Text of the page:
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A complete current measuring system normally consists of a coil and an integrator. These are usually provided separately to allow for flexibility in designing measuring systems.

Individual coils and integrators, even if they are made to the same specification, will differ slightly in their mutual inductances. This is not a problem when a coil and integrator are calibrated together as a unit because the integrator can be adjusted to suit the coil, but in some cases it is convenient to be able to replace a coil without the need to re-calibrate the whole transducer.

Rocoil has developed an interchangeable coil system where each coil has a calibration resistor which is built in to the output cable or the connector. The resistor automatically compensates for the variation in mutual inductance. For this system to work the integrator must be designed appropriately. Effectively this means that the integrator must have specified input resistance.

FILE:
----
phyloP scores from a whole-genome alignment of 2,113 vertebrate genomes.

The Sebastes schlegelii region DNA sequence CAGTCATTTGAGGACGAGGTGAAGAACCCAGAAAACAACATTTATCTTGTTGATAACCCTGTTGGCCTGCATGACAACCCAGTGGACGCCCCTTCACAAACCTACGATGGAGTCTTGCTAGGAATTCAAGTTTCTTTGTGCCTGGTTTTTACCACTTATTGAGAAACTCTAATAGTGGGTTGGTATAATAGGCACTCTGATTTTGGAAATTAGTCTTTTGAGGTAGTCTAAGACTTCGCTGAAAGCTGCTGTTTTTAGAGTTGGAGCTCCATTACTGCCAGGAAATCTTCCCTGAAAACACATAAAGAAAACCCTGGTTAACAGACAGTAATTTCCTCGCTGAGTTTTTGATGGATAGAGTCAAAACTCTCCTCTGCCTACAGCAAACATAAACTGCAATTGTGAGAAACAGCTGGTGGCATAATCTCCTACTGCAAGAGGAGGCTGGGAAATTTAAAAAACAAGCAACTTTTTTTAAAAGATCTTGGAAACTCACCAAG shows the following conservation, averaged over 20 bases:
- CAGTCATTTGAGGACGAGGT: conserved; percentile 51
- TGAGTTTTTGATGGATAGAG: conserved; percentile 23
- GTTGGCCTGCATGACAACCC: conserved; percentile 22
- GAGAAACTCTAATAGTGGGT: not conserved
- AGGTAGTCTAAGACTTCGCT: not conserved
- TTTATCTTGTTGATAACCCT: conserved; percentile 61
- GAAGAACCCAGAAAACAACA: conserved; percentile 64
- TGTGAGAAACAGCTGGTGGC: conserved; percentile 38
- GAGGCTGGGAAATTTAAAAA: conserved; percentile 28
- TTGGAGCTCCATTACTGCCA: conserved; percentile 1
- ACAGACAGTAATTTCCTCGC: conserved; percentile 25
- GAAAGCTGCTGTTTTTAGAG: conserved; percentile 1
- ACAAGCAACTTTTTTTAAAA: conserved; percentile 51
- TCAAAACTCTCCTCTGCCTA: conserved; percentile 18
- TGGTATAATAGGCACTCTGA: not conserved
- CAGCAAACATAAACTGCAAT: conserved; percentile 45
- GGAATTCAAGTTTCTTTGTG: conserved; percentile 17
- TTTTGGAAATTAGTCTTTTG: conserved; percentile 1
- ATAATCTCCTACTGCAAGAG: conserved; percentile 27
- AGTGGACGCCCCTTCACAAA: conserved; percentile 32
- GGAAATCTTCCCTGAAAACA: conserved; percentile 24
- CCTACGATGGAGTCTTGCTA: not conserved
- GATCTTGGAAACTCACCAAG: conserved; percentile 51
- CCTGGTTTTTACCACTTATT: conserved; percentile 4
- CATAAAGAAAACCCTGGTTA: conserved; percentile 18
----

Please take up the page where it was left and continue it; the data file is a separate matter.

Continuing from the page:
Coils which have been calibrated for interchangeability will normally have a resistance value marked on them near the connector (e.g. 2500R, 820R). Compatible integrators will be marked with the same resistance value. Interchangeable coils do not necessarily have to be the same length but for each system there is a maximum length of coil that can be used. More information about interchangeable coils.

Coils which are provided for a user to use with their own electronics are normally supplied without calibration resistors. In this case we measure the mutual inductance of each coil and this information is supplied with the coils.

If you are unsure about which integrator is right for you, read more about them here.